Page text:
Zelda: Tears Of The Kingdom’s Performance On Switch Sounds Like A Minor Miracle
There have been a lot of buggy blockbuster launches recently, but it doesn’t sound like The Legend of Zelda: Tears of the Kingdom will be one of them. Nintento’s latest big exclusive for the Switch has impressed many reviewers so far with how it runs on the six-year-old hardware, with even Digital Foundry’s experts marveling at how it performs.
Back when previews dropped for the game, it seemed like there might be some big concerns around framerate drops and handheld mode performance, with anecdotal reports of slow down when crafting complex vehicles or flying between floating islands. Digital Foundry reports, however, that a pre-release patch massively improved things, alleviating those concerns.
The Legend of Zelda: Tears of the Kingdom! Here's @dark1x with the DF tech review where we can finally answer the question - is it too big for Switch? https://t.co/avAcH1mm4s pic.twitter.com/gKLfXAz5b6
— Digital Foundry (@digitalfoundry) May 11, 2023
“It’s a game changer: nearly every instance of major performance loss has been corrected resulting in a game that now holds very closely to the 30 fps target,” senior staff writer, John Linneman, said in Digital Foundry’s YouTube analysis. “Nearly the entirety of my video capture managed to maintain a solid 30 fps, at least in most instances, which for the Switch, running a game this fast and mergent is downright impressive.”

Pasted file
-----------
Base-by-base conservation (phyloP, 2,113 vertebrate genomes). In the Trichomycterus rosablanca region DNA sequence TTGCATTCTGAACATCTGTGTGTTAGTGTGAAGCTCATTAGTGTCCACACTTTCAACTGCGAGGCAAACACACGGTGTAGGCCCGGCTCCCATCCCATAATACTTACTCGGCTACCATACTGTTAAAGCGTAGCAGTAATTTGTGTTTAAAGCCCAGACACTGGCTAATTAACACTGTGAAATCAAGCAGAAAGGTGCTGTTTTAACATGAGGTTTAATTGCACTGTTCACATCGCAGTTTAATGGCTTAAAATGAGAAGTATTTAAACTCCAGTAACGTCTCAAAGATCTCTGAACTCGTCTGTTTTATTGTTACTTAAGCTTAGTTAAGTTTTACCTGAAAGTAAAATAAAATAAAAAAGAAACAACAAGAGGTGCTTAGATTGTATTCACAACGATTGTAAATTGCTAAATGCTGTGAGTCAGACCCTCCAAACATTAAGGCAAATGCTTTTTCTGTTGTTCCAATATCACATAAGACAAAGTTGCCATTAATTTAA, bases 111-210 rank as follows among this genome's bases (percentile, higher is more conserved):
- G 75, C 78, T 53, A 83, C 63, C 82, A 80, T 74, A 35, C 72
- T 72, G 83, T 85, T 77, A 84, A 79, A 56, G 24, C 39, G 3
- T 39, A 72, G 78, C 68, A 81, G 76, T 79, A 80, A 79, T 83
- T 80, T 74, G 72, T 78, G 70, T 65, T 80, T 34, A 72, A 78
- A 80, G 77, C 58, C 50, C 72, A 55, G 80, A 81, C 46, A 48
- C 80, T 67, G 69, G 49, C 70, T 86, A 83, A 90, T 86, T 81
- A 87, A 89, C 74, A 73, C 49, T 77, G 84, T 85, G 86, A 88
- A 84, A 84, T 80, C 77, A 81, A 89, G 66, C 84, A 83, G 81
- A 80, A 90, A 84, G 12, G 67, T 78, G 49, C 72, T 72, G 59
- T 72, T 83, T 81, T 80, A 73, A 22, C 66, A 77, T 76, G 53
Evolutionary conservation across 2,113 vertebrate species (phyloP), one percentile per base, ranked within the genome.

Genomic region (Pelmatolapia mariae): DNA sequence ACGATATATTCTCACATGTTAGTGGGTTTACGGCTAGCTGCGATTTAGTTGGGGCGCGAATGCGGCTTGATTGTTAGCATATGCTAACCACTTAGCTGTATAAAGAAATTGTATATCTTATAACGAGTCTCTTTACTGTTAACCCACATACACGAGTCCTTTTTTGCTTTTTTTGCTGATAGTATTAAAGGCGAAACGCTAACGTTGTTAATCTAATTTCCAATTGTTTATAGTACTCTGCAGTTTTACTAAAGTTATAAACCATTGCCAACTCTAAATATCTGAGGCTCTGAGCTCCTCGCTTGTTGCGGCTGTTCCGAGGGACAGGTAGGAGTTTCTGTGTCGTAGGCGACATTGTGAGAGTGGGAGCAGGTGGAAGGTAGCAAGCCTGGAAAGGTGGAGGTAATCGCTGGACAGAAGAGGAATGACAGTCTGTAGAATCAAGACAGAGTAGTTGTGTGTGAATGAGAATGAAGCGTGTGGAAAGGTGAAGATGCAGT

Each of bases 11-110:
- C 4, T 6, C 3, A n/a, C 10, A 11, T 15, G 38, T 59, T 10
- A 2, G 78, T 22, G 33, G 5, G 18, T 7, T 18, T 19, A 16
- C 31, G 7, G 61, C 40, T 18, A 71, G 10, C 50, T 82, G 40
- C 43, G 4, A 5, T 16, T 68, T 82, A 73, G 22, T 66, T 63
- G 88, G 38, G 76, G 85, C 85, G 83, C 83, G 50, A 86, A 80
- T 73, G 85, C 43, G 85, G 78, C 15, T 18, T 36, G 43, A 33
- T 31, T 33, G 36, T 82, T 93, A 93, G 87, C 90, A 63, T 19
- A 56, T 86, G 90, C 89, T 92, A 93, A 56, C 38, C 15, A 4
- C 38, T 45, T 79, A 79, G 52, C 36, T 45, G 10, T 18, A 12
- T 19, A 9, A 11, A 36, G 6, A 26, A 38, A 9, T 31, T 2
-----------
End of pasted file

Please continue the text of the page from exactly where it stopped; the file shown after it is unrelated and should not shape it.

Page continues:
There are still some dips, mostly around using Link’s new Ultrahand ability to combine objects into useful machines—when first initiated, the game briefly drops to 20 fps—and in busy areas like Kakariko Village. Linneman points out, however, that these moments are few-and-far-between so as not to make it a big issue.
Graphically, Tears of the Kingdom looks very similar to Breath of the Wild, despite the six years separating them. Still, there appear to be slight improvements in draw distance, shadows, and cloud and mist effects. The game also apparently loads around 30 percent faster on average when fast-traveling, according to Digital Foundry’s metrics.
Handheld mode also appears to fair pretty decently, too. While the maximum resolution is capped at 720p, and thus occasionally drops below the HD threshold, it apparently looks great on the OLED Switch screen, as one might expect. The framerate does drop more often, but doesn’t sound like a deal breaker.
Several other reviews have backed up this assessment, pointing out that Tears of the Kingdom’s performance on Switch is a far cry from the bug-ridden launches of other recent Nintendo published games like Pokémon Scarlet and Violet. “Nintendo got this extraordinary game running on a 10-year-old chipset, on hardware thinner than a small stack of beer coasters, in a device I can fit in my back pocket, and it only takes up 16GB of hard drive space?” said YouTuber SkillUp in his video. “Tears of the Kingdom is a technological miracle, and that is the story that deserves to be told far more than the occasional frame drop.”
The only disappointment seems to come from the fact that a Switch 2 or Pro model didn’t arrive in time for the game. Digital Foundry points to some of the major visual improvements teased back in Tears of the Kingdom’s first trailer back at E3 2019. The scene of Link and Zelda exploring a dark cave is how the finished game opens, but it doesn’t look nearly as good as in that first glimpse.
Nintendo says new hardware won’t arrive until 2024 at the earliest. Maybe when it does, we’ll get an enhanced version of Tears of the Kingdom. In the meantime, it sounds like it plays just fine on the older console.
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